Clarksville urgent care employees missing multiple paychecks

Employees at Clarksville urgent care missing paychecks - 30 to 40 employees company-wide, Marissa Sulek reports.
Published: Dec. 6, 2022 at 7:14 PM CST
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CLARKSVILLE, Tenn. (WSMV) - The Tennessee Department of Labor and Work Force Development said it is investigating a Clarksville urgent care after employees said they have not been paid in weeks.

Workers said efforts to reach their management have provided no answers, leaving them at a loss of what to do next.

Advance Care Medical has three locations in Tennessee: Clarksville, Chattanooga, and Columbia. On Tuesday, the Columbia and Clarksville locations were closed. Employees said they are not getting paid right before the holidays.

“Now I’m driving a two-hour commute to make what I was making before and I was only driving 12 minutes,” said Zoe Harvey, a former employee at the ACM Clarksville location.

She said she left a month ago after failing to receive three paychecks. She now works at Vanderbilt University Medical Center.

“I just got married and needed some money because I maxed out my credit cards because I wasn’t getting paid,” said Harvey.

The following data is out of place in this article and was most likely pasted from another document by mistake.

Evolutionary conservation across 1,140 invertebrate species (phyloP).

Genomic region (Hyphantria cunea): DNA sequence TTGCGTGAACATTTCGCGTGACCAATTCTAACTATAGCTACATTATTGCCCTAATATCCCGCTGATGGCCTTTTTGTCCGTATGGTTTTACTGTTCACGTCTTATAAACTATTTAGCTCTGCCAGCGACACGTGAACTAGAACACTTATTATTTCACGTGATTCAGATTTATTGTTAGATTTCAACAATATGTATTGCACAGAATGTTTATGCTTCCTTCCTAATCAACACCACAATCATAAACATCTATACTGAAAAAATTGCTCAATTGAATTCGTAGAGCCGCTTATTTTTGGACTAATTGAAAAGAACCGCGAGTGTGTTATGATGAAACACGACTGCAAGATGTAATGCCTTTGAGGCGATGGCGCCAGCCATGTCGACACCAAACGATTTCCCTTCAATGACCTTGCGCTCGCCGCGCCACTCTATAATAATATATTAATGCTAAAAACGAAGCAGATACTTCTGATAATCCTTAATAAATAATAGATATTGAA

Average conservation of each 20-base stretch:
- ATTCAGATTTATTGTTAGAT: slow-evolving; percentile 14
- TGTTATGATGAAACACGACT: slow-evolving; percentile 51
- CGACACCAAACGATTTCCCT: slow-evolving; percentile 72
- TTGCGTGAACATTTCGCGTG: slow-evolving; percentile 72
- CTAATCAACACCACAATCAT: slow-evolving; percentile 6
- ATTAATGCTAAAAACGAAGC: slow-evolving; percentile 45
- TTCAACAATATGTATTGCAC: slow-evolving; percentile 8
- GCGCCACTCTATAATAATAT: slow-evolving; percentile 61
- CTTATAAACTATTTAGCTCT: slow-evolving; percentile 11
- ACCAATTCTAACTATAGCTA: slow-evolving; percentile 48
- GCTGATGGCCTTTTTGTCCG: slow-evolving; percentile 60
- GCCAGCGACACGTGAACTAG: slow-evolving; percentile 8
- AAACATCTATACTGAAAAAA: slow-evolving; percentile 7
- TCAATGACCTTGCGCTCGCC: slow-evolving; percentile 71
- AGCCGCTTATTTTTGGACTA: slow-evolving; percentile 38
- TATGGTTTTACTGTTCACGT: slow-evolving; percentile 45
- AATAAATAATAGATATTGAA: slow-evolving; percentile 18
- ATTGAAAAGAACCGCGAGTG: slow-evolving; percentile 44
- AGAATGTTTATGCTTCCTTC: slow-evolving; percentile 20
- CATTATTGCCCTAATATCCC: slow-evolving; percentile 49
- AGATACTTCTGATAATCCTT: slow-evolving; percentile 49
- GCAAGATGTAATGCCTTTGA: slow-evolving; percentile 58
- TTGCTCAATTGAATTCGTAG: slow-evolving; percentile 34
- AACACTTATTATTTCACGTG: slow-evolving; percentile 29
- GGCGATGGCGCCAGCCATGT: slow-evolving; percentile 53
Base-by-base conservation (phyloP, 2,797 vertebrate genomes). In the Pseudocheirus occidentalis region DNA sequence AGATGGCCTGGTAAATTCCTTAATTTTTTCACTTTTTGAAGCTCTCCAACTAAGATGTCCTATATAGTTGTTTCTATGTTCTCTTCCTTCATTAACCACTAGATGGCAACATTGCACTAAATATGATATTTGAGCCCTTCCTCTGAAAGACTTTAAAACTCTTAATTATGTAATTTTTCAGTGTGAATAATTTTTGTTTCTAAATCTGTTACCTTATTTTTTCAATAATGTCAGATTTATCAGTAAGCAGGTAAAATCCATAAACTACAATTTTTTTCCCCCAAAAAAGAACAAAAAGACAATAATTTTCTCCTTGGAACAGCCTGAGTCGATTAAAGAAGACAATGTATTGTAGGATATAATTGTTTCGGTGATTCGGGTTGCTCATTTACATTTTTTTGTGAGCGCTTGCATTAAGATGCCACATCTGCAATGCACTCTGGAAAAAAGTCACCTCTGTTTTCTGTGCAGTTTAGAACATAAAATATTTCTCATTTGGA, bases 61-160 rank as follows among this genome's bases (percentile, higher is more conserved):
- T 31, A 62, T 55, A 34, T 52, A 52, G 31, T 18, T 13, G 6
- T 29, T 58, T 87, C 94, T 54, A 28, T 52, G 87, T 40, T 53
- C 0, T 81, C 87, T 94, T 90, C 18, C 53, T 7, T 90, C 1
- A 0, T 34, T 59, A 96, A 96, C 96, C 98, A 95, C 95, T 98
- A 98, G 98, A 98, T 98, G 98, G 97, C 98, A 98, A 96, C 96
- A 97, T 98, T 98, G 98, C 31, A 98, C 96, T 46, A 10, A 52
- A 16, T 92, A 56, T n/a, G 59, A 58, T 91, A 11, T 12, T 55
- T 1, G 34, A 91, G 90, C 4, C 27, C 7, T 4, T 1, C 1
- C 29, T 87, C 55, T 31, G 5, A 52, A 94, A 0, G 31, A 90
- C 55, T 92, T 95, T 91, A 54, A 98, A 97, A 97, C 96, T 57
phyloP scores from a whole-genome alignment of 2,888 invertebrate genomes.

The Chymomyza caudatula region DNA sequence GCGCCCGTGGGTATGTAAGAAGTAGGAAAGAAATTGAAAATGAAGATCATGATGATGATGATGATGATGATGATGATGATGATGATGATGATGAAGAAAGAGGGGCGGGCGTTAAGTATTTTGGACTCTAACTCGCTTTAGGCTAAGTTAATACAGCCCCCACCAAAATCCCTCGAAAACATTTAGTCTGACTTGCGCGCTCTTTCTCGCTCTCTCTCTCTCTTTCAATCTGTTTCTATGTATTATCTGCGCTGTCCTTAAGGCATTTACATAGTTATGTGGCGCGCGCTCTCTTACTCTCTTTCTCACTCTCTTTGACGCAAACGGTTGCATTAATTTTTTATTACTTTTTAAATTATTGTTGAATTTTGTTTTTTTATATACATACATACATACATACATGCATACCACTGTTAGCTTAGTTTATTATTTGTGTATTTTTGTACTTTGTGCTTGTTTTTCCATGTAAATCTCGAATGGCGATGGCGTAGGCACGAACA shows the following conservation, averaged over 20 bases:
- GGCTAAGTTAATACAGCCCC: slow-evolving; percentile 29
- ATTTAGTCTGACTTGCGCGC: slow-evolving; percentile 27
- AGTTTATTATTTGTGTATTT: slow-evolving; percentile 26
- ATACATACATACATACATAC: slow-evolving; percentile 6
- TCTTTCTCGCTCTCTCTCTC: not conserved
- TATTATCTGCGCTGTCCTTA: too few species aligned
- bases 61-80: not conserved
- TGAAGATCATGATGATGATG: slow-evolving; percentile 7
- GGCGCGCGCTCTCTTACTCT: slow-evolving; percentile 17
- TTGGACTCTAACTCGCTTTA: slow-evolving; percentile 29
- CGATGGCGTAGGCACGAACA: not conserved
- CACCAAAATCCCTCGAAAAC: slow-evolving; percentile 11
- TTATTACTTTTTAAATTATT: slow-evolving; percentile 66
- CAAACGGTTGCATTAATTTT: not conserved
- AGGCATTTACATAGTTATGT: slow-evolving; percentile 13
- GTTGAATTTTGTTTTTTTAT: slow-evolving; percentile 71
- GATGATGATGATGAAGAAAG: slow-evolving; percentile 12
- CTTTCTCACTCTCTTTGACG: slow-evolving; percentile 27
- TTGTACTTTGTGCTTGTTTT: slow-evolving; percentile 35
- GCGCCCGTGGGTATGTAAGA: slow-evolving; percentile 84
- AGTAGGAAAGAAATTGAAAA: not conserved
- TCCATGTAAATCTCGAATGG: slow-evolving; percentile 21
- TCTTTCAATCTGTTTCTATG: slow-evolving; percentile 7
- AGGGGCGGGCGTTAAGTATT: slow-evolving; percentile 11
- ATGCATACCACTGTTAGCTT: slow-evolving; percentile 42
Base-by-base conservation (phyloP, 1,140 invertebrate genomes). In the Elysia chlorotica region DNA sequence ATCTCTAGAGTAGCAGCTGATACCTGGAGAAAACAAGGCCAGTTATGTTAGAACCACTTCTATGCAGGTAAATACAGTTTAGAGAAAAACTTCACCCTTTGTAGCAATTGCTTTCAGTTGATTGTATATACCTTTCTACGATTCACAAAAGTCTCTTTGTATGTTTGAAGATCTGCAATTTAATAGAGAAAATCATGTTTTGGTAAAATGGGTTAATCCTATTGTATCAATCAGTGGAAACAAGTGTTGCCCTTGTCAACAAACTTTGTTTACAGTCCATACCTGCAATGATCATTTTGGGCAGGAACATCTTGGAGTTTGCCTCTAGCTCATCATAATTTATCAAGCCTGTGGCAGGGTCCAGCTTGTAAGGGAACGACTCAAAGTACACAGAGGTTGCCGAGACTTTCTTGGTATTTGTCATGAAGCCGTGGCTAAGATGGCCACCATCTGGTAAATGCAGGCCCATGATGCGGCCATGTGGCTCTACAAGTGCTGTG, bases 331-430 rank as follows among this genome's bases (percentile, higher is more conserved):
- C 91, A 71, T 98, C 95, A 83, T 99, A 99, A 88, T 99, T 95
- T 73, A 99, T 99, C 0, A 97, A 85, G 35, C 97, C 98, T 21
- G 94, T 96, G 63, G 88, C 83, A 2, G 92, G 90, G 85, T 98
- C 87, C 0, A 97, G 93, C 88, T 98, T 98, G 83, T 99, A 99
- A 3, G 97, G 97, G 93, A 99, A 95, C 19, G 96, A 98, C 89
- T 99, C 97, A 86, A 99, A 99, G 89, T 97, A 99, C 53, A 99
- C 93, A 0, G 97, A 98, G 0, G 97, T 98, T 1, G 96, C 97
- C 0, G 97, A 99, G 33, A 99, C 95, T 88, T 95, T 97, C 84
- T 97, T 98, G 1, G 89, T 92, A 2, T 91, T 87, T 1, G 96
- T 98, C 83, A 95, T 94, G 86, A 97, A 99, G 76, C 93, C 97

“We just wanted everybody to know that this was completely out of our control, and we are hoping to get up and going as soon as possible,” said Brittany Carter, an office manager at the ACM Clarksville location.

Carter is also one of the employees who didn’t get paid. She said 30 to 40 others are in the same boat and working two to three other jobs. With no money and the computer system down, they haven’t been able to see patients, so employees decided to reduce their hours or close their doors.

“We love our patients and don’t want them to think this had anything to do with our providers,” said Carter.

Attempts to reach Health Care Solutions, the parent company, to find out why employees are not getting paid and why their system is down, have proved unsuccessful.

“We get ‘working on it,’ and the other one is “We’ll right the ship,” said Carter, who has called multiple times.

Harvey said while they are suffering, so are the patients.

“Even though we weren’t being paid, we called it our community service because we couldn’t just, not show up,” she said. “These people entrusted their health care to us, and now all of a sudden, they can’t get ahold of us. That’s unacceptable in my opinion.”

Harvey said she filed complaints with the Tennessee Department of Labor and Work Force Development. They offered her partial pay. The state department said it is investigating, but received one complaint from the Chattanooga location, two complaints from the Columbia location, and three from the Clarksville location.